Any suggestions on instantaneous boilers?


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Old 02-13-06, 12:04 PM
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Any suggestions on instantaneous boilers?

I am thinking about upgrading my existing outdated oilfired hydronic heat boiler with one of the high efficiency instantaneous wall hung gas boilers but don't know of anybody who has used them. Anyone out in DIY land have any experience with these? I would ultimately like it to replace my natural gas hot water heater at the same time. Any suggestions that you guys could give would be appreciated.
 
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Old 02-13-06, 05:18 PM
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Are you thinking of something like a Rinnai instantaneous water heater to replace your boiler? I would never do that myself because they were never designed or tested to be boilers. You should be looking at getting a modulating condensing boiler - you could save tons of wasted energy and have a top notch heating system (for both efficiency and comfort). Combine it with an indirect fired water heater and you have it made. Unless you totally understand hydronics, the piping is not a DIY job. The gas connection and a combustion analysis should be done by a pro. You may have a lot of difficulty getting a pro to work with you since much of their margin comes from the sale of the equipment and this margin allows them to service any warranty claims or nuisance service calls down the road. Without a pro, expect little factory support if anything does go wrong with their equipment - they obviously prefer dealing with tradespeople. Your insurance company and municipality may frown on it as well. If you do get someone to do it for you, get someone who knows what they are doing BUT still follows the manufacturer's directions as they are key to optimizing thge potential of the boiler..

I think that these modern boilers will only last a fraction of the lives of the cast iron pigs of yore, so if you don't burn much fuel now, they might not be worth it. However, if you use a lot of fuel then you could save a lot.
 
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Old 02-14-06, 05:22 AM
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Thanks for the reply WHO. I actually own a water treatment company and am very familiar with traditional plumbing and piping but I absolutely agree with you that this work should be done by someone trained in the field. In the past I have piped conventional boilers, installed baseboard, hot water heaters, etc....but I am also a person who knows when to back off when necessary. My problem at this point is that I know only what I read and don't have any friends who have used this technology so I don't know which units are reliable and which are not. My impetus at this point for changing fuels is that I have an underground oil tank and would like to abandon it and also my boiler is a 30 year old American Standard which I'm sure is more suitable in a museum than my house...Thanks again for your input.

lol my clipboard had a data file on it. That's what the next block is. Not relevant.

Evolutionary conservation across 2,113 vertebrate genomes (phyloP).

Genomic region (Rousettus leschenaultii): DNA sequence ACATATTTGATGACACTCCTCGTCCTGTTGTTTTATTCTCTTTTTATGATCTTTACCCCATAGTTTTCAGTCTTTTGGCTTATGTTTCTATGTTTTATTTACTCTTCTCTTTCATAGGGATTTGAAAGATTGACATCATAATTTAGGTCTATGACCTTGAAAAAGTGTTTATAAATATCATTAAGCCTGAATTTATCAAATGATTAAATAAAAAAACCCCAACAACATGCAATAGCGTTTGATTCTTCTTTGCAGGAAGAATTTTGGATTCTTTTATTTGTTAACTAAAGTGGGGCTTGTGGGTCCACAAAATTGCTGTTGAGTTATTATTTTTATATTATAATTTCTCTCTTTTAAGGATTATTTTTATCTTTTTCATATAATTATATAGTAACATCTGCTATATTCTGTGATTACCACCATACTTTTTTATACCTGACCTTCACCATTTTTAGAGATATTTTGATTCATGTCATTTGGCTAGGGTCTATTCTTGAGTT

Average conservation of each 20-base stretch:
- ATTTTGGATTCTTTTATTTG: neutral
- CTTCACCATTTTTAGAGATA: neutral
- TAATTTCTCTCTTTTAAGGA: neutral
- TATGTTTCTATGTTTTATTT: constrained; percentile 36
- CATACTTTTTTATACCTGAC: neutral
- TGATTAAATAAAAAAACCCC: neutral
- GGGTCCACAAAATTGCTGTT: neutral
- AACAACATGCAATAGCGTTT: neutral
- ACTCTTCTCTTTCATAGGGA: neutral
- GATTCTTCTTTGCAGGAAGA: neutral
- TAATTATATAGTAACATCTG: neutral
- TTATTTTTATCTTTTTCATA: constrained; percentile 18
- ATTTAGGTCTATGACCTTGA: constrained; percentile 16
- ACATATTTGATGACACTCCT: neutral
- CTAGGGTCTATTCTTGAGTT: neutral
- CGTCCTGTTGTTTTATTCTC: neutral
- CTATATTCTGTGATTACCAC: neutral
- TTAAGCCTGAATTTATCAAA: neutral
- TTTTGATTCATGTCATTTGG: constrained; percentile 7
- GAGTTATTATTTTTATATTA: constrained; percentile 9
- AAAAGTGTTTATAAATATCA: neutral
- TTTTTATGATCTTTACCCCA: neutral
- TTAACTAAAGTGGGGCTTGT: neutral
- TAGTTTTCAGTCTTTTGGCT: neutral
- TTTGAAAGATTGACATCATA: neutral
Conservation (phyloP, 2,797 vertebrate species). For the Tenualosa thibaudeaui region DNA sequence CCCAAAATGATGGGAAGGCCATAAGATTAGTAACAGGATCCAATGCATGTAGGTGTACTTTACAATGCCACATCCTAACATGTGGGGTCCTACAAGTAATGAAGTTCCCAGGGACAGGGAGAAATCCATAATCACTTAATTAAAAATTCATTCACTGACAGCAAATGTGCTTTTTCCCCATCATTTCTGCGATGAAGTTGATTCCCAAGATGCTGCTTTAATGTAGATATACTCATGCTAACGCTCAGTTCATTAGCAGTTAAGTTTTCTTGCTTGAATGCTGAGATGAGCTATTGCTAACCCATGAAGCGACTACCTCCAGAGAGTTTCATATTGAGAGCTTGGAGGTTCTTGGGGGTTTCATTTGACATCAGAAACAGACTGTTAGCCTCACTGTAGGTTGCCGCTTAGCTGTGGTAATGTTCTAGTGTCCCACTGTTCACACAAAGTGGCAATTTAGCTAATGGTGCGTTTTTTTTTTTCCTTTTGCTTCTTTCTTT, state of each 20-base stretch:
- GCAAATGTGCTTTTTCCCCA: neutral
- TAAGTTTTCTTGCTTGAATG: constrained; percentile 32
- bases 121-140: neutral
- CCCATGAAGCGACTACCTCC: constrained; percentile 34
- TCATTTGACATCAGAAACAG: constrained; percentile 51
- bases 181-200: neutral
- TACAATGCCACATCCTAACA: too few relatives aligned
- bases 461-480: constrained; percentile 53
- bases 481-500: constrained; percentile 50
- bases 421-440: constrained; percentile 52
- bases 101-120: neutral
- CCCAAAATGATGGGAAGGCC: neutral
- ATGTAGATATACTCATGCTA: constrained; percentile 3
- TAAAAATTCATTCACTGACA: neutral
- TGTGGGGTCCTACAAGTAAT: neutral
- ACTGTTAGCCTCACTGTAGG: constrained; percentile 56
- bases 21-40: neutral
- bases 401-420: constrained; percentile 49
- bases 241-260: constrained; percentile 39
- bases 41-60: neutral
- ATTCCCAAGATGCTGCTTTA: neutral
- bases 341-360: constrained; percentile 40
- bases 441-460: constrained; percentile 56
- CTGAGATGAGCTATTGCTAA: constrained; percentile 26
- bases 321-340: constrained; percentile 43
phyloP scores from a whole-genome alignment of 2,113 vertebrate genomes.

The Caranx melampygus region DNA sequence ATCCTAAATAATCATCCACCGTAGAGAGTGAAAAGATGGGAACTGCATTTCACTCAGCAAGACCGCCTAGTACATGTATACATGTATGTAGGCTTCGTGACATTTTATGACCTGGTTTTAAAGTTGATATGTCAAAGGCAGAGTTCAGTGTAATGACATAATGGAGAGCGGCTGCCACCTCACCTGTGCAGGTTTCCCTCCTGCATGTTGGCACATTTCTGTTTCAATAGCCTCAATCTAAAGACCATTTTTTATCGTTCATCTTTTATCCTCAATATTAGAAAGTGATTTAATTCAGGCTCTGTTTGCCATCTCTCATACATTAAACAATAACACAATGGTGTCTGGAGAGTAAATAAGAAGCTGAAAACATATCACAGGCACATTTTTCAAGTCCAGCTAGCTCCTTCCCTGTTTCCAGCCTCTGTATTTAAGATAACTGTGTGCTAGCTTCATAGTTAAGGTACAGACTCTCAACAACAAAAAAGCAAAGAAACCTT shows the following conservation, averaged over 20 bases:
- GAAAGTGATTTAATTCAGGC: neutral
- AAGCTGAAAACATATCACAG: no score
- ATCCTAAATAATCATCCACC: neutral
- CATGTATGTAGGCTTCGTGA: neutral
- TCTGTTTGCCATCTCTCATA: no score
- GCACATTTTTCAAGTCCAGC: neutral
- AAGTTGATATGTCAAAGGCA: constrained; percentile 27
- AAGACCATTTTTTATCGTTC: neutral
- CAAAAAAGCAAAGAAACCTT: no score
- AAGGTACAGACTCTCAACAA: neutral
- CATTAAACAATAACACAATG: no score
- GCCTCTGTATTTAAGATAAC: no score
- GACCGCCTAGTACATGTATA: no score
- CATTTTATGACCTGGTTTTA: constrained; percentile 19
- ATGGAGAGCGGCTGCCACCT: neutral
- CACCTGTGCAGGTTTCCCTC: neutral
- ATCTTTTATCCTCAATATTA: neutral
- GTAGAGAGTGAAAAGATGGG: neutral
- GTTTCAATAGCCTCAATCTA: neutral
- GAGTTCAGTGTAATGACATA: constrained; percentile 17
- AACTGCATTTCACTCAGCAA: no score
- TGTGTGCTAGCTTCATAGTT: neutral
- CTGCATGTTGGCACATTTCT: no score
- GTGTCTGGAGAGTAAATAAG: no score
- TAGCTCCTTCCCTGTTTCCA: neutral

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Old 02-14-06, 07:49 AM
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By abandon do you mean dig up and dispose of properly or do you just want to leave it in the ground?

My boiler is from the 50's (I think), retrofitted in the early 80's into a home built in '76. I'm in the same boat although I have two oil tanks in the basement. The modulating condensing boilers are very impressive. They are the norm in Europe. They have many benefits. Using PVC or ABS for the venting, most have good built-in controls that include outdoor reset. The modulation allows them to throttle back to match the heat loss rather than bang on bang off like we have with oil-fired burners. They have around 95% efficiency even in the spring and fall when oil-fired boilers are evy inefficient due to short run times. The one I currently like the best is the W-M Ultra. 5:1 modulation, an 80 model, easy venting options, floor or wall mount...

The instantaneous water heaters have to be piped into buffer tanks and typically are lower efficiency.
 
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Old 02-14-06, 09:50 AM
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Around these parts they don't have to actually dig the tanks up. The DEC (Department of Environmental Conservation) allows the tanks to be pumped out completely and then filled with an expanding foam. My understanding is that the firm has to have a DEC approval and they issue a certification when the work is done. A client of mine had an oil tank leak and it turned into a financial nightmare, over 80K for the cleanup which was not covered under homeowners insurance. He told me if they didn't have the 80K the house would have been sold to cover the cost of cleanup. Although taking it out or simply filling it in can be an unexpected expense, money for abandonment is sometimes available through local municipalities to help cover the cost so it hurts a little less but it is certainly better than the alternative.
 
 

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